Why We All Need To Get Behind Lewes Football Club As They Battle Relegation

Photo: James Boyes

I remember my first trip to the Dripping Pan, it was August 2019 and it was a beautiful day on the south coast as they welcomed newly promoted Blackburn Rovers on the opening weekend of the FA Women’s Championship.

The Pan or Pan Siro as fans affectionately refer has such great character, a modern stadium but with nods to the past. You have an all-seater stand alongside the pitch and behind the dugouts, an even newer terrace stand behind one goal, and at the opposite end a concrete terrace stand like you might have seen in grounds up and down the country from the 1950’s. Not to forget the beach huts with a great view looking down onto the pitch.

The match itself was a hugely entertaining 5-1 win for Lewes. That day I fell in love with the club and what they bring to women’s football.

Photo: Stu Barker

The club’s ethos is to not only achieve success on the pitch but to use the power of football to bring about change in their community and further society as a whole. Their commitment to parity and equality saw them named as the winner of the inaugural Since 71 Game Changer Award in 2019/20.

Fast forward to March 2024 and the Rooks are in real danger of dropping out of the Championship into the third tier of the women’s football pyramid, the FA Women’s National League.

In a world where many football clubs prioritise profit over their fans and local communities, Lewes’ 100% fan-owned model must be seen as a model that can be successful and not only sustainable but also allow the club to compete against those with the backing of Premier League counterparts. If not then I fear women’s football becoming a carbon copy of the men’s game with a glass ceiling that cannot be broken without Premier League backing.

I would throw Durham into this category as well. If clubs like them can thrive at the higher end of the women’s football pyramid then it can give others hope that they can one day bridge that gap and compete with the biggest names in the country.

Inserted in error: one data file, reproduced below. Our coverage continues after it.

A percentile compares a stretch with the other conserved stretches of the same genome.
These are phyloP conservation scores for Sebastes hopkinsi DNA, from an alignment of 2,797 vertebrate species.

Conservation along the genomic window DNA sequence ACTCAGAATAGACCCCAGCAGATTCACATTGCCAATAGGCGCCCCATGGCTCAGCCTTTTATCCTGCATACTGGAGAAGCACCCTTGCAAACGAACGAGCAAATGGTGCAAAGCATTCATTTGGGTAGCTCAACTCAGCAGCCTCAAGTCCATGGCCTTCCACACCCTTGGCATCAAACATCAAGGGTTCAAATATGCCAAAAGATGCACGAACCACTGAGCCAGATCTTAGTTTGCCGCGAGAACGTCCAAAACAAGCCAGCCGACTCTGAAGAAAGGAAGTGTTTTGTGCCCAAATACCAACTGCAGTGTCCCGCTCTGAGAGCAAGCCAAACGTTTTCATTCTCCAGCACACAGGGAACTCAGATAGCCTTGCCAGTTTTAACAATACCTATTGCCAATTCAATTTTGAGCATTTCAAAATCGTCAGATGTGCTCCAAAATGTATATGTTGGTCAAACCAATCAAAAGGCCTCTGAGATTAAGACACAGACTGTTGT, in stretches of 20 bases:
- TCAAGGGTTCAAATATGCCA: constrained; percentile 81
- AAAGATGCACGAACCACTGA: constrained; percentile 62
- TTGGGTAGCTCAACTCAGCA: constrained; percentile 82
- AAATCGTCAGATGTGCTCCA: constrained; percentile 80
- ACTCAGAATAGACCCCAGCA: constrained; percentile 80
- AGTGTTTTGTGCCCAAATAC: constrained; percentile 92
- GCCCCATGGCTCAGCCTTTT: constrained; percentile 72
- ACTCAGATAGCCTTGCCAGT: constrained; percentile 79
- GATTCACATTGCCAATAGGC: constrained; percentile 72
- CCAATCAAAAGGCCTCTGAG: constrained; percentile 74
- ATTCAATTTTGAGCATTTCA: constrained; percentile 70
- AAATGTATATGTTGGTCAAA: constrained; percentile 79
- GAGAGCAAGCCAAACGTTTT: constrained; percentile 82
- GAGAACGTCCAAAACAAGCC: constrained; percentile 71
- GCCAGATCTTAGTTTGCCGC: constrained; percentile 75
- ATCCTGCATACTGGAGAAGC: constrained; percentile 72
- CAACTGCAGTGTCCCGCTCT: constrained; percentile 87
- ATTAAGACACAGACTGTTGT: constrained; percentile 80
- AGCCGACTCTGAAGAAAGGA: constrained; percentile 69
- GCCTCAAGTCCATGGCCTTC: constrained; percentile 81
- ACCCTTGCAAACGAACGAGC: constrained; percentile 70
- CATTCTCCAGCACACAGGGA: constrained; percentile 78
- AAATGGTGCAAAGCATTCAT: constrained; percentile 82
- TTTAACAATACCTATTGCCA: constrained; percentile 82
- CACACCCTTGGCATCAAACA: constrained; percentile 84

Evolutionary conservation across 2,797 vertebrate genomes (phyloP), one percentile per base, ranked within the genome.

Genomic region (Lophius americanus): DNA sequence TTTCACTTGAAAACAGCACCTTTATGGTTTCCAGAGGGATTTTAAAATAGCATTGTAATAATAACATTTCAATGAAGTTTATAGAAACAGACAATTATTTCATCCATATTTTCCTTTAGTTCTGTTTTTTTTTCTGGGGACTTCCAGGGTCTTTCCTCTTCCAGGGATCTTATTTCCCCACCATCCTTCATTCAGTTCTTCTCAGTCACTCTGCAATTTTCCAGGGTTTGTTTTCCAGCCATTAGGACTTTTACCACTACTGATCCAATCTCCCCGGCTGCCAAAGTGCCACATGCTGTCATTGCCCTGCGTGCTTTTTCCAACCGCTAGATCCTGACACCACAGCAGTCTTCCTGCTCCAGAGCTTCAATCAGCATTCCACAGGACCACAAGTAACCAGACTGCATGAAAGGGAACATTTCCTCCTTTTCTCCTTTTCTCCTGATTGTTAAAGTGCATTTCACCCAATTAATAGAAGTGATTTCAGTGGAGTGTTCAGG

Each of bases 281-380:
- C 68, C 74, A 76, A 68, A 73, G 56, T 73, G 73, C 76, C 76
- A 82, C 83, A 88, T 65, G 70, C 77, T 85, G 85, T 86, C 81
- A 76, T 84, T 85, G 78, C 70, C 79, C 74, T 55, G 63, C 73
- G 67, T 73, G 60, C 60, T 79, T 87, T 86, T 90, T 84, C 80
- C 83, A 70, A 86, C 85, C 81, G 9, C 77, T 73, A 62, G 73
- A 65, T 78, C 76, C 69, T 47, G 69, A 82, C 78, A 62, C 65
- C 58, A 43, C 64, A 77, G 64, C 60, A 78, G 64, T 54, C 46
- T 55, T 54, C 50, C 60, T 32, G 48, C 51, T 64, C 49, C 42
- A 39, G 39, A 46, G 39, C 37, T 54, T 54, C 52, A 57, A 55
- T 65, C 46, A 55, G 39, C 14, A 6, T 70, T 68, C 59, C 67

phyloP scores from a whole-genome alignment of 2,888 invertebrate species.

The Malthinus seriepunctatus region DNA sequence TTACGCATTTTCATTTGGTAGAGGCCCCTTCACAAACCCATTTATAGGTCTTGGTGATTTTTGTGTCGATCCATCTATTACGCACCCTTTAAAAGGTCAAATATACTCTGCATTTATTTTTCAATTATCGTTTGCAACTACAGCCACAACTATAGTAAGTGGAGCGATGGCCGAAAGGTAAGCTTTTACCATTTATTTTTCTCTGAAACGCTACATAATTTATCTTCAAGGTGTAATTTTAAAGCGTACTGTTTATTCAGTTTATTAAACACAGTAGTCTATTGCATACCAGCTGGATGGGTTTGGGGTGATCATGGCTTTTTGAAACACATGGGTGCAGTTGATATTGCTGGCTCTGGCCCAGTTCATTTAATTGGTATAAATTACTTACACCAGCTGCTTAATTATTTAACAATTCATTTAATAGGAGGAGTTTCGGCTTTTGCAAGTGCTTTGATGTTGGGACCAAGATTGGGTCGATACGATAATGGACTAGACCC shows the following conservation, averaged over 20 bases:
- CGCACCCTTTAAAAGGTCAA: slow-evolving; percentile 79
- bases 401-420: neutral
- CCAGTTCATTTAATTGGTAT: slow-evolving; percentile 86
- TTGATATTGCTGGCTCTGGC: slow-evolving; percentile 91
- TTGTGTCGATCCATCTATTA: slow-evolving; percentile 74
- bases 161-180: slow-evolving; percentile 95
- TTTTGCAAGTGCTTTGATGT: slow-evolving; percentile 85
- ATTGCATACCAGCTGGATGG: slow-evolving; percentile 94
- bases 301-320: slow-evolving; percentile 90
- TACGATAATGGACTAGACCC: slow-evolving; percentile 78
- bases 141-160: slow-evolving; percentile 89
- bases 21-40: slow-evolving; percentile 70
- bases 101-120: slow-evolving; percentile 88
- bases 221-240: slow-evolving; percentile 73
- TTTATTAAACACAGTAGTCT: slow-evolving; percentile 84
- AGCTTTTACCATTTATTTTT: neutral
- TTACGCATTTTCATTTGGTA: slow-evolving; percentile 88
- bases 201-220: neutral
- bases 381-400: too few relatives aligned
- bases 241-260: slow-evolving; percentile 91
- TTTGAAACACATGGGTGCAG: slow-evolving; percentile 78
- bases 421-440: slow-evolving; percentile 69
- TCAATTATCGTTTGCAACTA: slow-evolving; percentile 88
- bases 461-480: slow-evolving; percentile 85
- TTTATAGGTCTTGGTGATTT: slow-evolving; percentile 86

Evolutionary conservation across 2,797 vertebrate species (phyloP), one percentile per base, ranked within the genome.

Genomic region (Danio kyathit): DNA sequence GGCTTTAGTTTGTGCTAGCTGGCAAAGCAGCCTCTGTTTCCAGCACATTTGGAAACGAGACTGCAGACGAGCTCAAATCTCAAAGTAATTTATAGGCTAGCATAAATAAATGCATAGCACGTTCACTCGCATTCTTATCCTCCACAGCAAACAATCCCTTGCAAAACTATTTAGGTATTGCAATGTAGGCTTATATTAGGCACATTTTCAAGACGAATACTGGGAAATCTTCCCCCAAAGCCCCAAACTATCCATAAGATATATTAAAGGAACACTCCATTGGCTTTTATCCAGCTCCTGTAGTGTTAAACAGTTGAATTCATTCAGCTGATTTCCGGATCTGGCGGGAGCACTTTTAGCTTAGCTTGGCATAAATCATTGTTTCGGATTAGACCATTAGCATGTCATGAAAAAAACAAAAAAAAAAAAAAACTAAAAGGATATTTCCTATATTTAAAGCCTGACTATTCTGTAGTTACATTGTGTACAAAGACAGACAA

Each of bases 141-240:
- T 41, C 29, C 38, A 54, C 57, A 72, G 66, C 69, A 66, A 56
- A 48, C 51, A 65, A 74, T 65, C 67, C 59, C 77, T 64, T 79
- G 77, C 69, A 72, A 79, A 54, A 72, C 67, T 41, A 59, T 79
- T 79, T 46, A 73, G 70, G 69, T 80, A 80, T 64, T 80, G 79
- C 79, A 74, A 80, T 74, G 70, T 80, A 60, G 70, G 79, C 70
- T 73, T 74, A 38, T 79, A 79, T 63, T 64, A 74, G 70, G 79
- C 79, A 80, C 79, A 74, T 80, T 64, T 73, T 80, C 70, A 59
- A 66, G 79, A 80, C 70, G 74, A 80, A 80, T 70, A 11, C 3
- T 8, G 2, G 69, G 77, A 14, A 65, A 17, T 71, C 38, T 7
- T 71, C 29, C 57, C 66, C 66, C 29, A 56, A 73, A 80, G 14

Photo: James Boyes

Under the stewardship of Simon Parker the club finished the Covid effected 2020/21 season, in fifth position with 28 points. Comfortably above the likes of Crystal Palace, Charlton Athletic and Blackburn Rovers. The following season the Rooks finished with an improved points tally of 29 but that was only enough for eighth position. Last season they slipped one place into ninth with 26 points.

At present, Lewes occupy the second relegation spot with 16 points, something that was added this year after the FA and NewCo’s commitment to promote both Northern and Southern National League winners.

December also saw Lewes dumped out of the Adobe Women’s FA Cup to lower league Ipswich Town, going down 3-0.

Photo: James Boyes

In August it was revealed that Victoire Cogevina Reynal’s Mercury 13 group were seeking to takeover the women’s team. The consortium included the former England forward and current Angel City sporting director, Eni Aluko and former Italy goalkeeper Arianna Criscione.

With the bid being for the women’s team only, many questioned whether the owners would opt to safeguard the club’s future at the expense of their famous partnership with their male counterparts.

The Rooks would hold true to their core values and in November the news broke that the discussions had came to an end. CEO Maggie Murphy said, “Lewes FC is a club that has always had community and social impact at its core. Through our discussions, we found that whilst we shared a common belief in the future growth prospects of women’s football, the structure needed to make this specific opportunity work would be too disruptive to other values that we hold dear.”

I believe that this was the correct decision but it does mean that the club have missed out on vital investment that would have no doubt been used to strengthen the playing squad. The club needed an something to happen after picking up just four points from a possible thirty in the opening ten Championship matches.

With nearest rivals Reading two points ahead and with a game in hand it is going to take a monumental effort, starting against Southampton (a), Crystal Palace (h) and London City Lionesses (a) on the final day of the season. Outside of Reading and Durham, I don’t think that there would be a football fan in the country that would take any pleasure if Lewes dropped out of the Championship.

Last week’s 2-1 win over Watford should give everyone involved with the club hope. If there is any doubt around the club then they should draw inspiration from Coventry United’s great escape.

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